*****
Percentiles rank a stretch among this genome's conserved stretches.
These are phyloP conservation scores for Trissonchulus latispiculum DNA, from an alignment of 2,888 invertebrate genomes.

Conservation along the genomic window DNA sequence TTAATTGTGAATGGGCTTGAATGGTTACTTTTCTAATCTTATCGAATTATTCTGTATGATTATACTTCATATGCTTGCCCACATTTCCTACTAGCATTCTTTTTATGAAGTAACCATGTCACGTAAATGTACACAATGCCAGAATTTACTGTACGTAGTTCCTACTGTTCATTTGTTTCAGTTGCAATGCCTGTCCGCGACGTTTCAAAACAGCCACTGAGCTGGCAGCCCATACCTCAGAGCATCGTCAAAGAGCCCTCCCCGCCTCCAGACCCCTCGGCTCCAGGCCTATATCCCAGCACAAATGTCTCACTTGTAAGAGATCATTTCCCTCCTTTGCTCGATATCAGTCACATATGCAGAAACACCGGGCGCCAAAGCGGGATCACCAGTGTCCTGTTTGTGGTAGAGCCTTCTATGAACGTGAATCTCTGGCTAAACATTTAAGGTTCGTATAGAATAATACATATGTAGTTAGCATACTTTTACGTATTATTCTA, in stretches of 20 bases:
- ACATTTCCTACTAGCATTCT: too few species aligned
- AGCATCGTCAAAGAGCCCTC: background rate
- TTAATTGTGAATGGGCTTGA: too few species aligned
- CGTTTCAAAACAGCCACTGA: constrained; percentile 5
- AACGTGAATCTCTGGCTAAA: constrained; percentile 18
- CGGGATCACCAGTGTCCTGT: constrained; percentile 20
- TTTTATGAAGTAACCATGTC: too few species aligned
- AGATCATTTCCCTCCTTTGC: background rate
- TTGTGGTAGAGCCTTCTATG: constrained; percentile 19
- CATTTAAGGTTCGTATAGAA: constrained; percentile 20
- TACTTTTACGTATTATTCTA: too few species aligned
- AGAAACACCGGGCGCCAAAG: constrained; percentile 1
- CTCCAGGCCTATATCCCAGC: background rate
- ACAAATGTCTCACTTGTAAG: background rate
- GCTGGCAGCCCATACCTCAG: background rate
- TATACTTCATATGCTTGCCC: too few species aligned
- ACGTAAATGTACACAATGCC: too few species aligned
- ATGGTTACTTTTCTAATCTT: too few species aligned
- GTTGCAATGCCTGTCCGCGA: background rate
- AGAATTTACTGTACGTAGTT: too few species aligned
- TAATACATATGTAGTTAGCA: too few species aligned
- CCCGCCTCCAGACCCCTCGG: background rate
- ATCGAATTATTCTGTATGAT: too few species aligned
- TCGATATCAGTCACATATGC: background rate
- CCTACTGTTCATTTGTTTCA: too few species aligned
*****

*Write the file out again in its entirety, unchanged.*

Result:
Percentiles rank a stretch among this genome's conserved stretches.
These are phyloP conservation scores for Trissonchulus latispiculum DNA, from an alignment of 2,888 invertebrate genomes.

Conservation along the genomic window DNA sequence TTAATTGTGAATGGGCTTGAATGGTTACTTTTCTAATCTTATCGAATTATTCTGTATGATTATACTTCATATGCTTGCCCACATTTCCTACTAGCATTCTTTTTATGAAGTAACCATGTCACGTAAATGTACACAATGCCAGAATTTACTGTACGTAGTTCCTACTGTTCATTTGTTTCAGTTGCAATGCCTGTCCGCGACGTTTCAAAACAGCCACTGAGCTGGCAGCCCATACCTCAGAGCATCGTCAAAGAGCCCTCCCCGCCTCCAGACCCCTCGGCTCCAGGCCTATATCCCAGCACAAATGTCTCACTTGTAAGAGATCATTTCCCTCCTTTGCTCGATATCAGTCACATATGCAGAAACACCGGGCGCCAAAGCGGGATCACCAGTGTCCTGTTTGTGGTAGAGCCTTCTATGAACGTGAATCTCTGGCTAAACATTTAAGGTTCGTATAGAATAATACATATGTAGTTAGCATACTTTTACGTATTATTCTA, in stretches of 20 bases:
- ACATTTCCTACTAGCATTCT: too few species aligned
- AGCATCGTCAAAGAGCCCTC: background rate
- TTAATTGTGAATGGGCTTGA: too few species aligned
- CGTTTCAAAACAGCCACTGA: constrained; percentile 5
- AACGTGAATCTCTGGCTAAA: constrained; percentile 18
- CGGGATCACCAGTGTCCTGT: constrained; percentile 20
- TTTTATGAAGTAACCATGTC: too few species aligned
- AGATCATTTCCCTCCTTTGC: background rate
- TTGTGGTAGAGCCTTCTATG: constrained; percentile 19
- CATTTAAGGTTCGTATAGAA: constrained; percentile 20
- TACTTTTACGTATTATTCTA: too few species aligned
- AGAAACACCGGGCGCCAAAG: constrained; percentile 1
- CTCCAGGCCTATATCCCAGC: background rate
- ACAAATGTCTCACTTGTAAG: background rate
- GCTGGCAGCCCATACCTCAG: background rate
- TATACTTCATATGCTTGCCC: too few species aligned
- ACGTAAATGTACACAATGCC: too few species aligned
- ATGGTTACTTTTCTAATCTT: too few species aligned
- GTTGCAATGCCTGTCCGCGA: background rate
- AGAATTTACTGTACGTAGTT: too few species aligned
- TAATACATATGTAGTTAGCA: too few species aligned
- CCCGCCTCCAGACCCCTCGG: background rate
- ATCGAATTATTCTGTATGAT: too few species aligned
- TCGATATCAGTCACATATGC: background rate
- CCTACTGTTCATTTGTTTCA: too few species aligned